Tesla CEO Elon Musk who on Tuesday has decided to proceed with his initial US$44 billion offer to purchase social media giant Twitter said he’s yet to reach an agreement with the company which is expected to end the legal tussle between both parties.
In the latest report, Musk proposed he would abide by his April agreement to purchase the company for US$54.20 per share if Twitter dropped its litigation against him.
The social media’s legal team and Musk’s lawyers updated the judge on Tuesday with their attempts to try to overcome mutual distrust and find a process for closing the deal.
“Keep an eye on the docket,” said one source.
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Musk is scheduled to be deposed on Thursday in Austin, Texas.
“That’s the pressure point,” said a second source.
The world’s richest man successfully canceled a deposition in late September citing concerns about a Twitter attorney’s possible exposure to someone who later tested positive for COVID-19, according to a court filing that was later made public on Wednesday.
Shares of Twitter were down 2.5% at $50.72 in early trading. The stock hit its highest level on Tuesday since Musk and Twitter agreed in April that he would buy the company for $54.20 per share.
The initial reason why Musk said he was walking out of the deal was due to trust issues with Twitter when he alleged back in July that he was misled about the number of fake accounts and spam bots on the platform compared to actual real users.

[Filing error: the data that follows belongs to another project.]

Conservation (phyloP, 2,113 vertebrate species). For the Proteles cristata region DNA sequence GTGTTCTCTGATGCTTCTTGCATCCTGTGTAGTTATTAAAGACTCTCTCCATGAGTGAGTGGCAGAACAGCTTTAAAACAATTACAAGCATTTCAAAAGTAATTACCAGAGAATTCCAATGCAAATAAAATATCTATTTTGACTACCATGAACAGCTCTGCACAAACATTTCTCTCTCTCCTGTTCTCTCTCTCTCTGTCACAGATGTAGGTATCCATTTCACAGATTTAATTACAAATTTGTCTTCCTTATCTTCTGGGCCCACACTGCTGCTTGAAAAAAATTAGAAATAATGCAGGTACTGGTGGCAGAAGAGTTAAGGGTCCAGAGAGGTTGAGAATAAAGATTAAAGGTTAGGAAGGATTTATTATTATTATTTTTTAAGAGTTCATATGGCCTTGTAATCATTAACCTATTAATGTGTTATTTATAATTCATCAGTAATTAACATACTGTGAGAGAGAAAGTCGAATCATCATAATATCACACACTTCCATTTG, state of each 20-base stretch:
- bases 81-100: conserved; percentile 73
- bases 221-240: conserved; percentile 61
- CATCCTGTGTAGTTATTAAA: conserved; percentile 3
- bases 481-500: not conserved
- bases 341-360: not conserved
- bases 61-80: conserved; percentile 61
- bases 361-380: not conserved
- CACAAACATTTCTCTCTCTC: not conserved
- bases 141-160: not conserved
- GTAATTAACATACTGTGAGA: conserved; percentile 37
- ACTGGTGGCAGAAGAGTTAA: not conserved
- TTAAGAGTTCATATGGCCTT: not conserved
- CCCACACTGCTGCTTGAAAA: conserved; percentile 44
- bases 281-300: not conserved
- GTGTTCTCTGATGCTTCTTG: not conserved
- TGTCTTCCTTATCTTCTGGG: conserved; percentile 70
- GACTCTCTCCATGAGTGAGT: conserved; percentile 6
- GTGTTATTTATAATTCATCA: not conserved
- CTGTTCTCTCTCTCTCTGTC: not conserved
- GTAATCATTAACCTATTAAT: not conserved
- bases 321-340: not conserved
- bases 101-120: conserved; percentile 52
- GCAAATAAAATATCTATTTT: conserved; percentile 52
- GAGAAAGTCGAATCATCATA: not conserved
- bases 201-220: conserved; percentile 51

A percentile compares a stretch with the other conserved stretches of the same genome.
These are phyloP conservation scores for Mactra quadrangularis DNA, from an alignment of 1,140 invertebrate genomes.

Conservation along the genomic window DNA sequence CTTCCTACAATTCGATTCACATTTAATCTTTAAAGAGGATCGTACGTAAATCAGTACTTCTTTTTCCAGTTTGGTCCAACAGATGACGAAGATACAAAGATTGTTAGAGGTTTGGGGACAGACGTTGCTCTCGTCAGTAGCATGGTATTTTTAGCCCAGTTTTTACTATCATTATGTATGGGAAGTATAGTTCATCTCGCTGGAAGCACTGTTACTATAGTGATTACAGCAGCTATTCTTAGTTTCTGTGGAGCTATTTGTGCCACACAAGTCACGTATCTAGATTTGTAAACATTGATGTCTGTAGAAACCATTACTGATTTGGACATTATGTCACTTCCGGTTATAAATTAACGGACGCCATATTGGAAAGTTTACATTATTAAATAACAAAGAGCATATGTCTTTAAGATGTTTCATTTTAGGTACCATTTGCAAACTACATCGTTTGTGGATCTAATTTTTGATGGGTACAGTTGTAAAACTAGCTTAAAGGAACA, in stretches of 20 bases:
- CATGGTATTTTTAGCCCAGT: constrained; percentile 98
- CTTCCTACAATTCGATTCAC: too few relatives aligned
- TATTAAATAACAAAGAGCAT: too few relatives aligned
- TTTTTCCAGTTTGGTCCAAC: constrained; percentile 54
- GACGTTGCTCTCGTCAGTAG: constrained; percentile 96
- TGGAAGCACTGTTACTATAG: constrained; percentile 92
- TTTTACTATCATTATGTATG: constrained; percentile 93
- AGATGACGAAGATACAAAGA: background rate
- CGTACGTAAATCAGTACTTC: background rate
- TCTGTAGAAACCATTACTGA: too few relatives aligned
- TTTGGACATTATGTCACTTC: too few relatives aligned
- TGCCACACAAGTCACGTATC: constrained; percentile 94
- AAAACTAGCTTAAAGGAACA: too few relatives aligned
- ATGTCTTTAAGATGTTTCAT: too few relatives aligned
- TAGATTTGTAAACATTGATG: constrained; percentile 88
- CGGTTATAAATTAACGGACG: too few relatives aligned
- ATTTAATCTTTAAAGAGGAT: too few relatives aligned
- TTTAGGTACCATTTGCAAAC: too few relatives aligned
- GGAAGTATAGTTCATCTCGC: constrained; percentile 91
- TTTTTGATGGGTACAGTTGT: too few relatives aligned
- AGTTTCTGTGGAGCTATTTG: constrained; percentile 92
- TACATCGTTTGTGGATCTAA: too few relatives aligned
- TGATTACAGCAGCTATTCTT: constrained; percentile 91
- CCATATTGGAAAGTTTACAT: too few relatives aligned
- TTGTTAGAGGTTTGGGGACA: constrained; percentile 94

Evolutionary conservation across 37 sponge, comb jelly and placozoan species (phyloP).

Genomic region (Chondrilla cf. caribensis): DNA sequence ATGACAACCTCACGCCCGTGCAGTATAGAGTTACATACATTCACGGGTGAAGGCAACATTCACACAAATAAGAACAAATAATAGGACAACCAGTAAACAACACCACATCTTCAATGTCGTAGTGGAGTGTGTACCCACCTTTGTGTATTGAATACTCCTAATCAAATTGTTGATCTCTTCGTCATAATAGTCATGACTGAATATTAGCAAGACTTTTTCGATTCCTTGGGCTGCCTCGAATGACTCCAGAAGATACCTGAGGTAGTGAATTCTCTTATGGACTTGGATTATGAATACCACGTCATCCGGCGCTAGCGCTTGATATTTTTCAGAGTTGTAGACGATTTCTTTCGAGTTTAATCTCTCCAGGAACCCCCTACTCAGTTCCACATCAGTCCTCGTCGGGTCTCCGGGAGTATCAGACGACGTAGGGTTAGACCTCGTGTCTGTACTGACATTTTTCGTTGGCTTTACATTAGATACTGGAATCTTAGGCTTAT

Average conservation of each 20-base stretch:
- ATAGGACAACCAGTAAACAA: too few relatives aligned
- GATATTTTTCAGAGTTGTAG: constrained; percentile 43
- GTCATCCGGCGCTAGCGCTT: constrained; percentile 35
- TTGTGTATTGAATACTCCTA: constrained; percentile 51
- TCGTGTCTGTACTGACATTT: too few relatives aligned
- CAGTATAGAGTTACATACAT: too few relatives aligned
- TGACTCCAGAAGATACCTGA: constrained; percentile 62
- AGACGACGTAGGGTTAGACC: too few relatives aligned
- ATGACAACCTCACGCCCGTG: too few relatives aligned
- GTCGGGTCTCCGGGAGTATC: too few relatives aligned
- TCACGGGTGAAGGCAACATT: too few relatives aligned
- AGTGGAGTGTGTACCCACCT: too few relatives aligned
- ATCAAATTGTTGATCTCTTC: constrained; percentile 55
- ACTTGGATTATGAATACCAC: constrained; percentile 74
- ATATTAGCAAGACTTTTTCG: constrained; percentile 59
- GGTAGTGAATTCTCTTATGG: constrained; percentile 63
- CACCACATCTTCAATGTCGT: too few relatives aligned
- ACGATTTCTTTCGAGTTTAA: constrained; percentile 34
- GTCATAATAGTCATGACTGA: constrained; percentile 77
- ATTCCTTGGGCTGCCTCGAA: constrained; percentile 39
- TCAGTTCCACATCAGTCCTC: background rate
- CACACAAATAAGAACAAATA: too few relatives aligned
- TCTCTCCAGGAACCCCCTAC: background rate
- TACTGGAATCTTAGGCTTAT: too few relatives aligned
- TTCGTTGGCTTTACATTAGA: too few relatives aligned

Twitter on its own end suffered a blowback when a whistleblower Pieter Zatko made some security allegations against the company back in August about the company’s practices.
Twitter then uncovered an anonymous May 6 email sent to Spiro from “a former Exec at Twitter leading teams directly involving Trust & Safety/Content Moderation.”
The sender offered to communicate “via alternate means.”
It’s worth noting that Zatko was the former head of Twitter security until he got fired in January. He swore under oath that he did not communicate with Musk or Musk’s legal representative at Quinn Emanuel.
The judge, Chancellor Kathaleen McCormick of Delaware’s Court of Chancery, said in a Monday ruling it is “at least plausible” Zatko sent the anonymous email.
She then ordered Spiro to file by 4:30 pm ET a statement with the court explaining his actions regarding the May 6 email.